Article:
Suckering Tomatoes

Suckering tomatoes allows the plants resources to go towards bigger and better fruit in a more centralized location, and I find it to make the plant more manageable.

Materials: your hands!

The parts of the tomato plants we will discuss today are the leaves and the buds. The buds are found at the base of the leaf where it connects to the stem. Removing the lower buds below the first flower cluster will allow plant nutrients and resources to focus on fruit and new fruit production on the main plant.

With the tomato plant, find the first fruit cluster, the one lowest to the ground. Go down the plant, until you find the next bud. Do NOT remove this bud, but DO remove every one below this point.

I might need to brush up on my artistic skills, but here is a crude instructional drawing:

Parts of interest for suckering.

Parts of interest for suckering.

1. Find first flower cluster. 2. Find first bud below. 3. Find second bud below. Remove this bud and every one below it.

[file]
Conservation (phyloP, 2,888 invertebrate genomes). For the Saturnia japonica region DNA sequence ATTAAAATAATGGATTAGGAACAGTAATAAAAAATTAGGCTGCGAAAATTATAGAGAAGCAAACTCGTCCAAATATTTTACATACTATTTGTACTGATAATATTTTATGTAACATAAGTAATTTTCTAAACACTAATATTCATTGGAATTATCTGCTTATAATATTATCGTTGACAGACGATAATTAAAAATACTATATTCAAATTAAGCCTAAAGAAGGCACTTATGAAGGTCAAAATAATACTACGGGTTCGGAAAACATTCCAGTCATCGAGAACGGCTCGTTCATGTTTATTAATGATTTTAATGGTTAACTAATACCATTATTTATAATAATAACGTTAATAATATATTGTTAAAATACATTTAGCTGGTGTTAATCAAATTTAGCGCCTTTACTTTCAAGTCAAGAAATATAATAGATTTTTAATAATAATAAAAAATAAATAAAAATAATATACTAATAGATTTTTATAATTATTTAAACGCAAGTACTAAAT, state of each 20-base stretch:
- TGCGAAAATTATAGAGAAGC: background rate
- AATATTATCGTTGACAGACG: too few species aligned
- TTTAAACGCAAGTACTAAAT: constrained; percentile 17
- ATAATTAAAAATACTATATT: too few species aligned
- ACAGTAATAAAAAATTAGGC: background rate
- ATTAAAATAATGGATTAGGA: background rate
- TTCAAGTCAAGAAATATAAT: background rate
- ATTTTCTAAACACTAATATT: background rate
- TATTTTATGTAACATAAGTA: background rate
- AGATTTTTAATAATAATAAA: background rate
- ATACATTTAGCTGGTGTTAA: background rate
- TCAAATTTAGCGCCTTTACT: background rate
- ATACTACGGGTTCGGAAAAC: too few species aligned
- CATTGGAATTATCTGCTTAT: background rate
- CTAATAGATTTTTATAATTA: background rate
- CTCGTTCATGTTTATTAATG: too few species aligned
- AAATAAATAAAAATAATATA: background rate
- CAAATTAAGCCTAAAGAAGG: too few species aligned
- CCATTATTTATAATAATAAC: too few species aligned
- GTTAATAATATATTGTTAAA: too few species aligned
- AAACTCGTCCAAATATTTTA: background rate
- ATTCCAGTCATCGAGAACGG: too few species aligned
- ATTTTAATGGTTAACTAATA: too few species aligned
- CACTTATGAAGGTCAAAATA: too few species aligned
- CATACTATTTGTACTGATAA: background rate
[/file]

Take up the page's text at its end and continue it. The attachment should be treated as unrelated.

1. Find first flower cluster.
2. Find first bud below.
3. Find second bud below.
Remove this bud and every one below it.

Here is a picture of one of my tomato plants as I was suckering it…

Suckering tomatoes.

The flower cluster seen was the first. Just below it, you can see a bud. I kept this one, but removed any below that point. I am pointing at where I began removing them.

This MIGHT take 30 seconds per plant, possibly shorter! It is best to do this when the plants have the first flower clusters, but fruit can not be seen yet.

This also might be a good time to stake the tomatoes as well!

Enjoy! and get your head in the garden!

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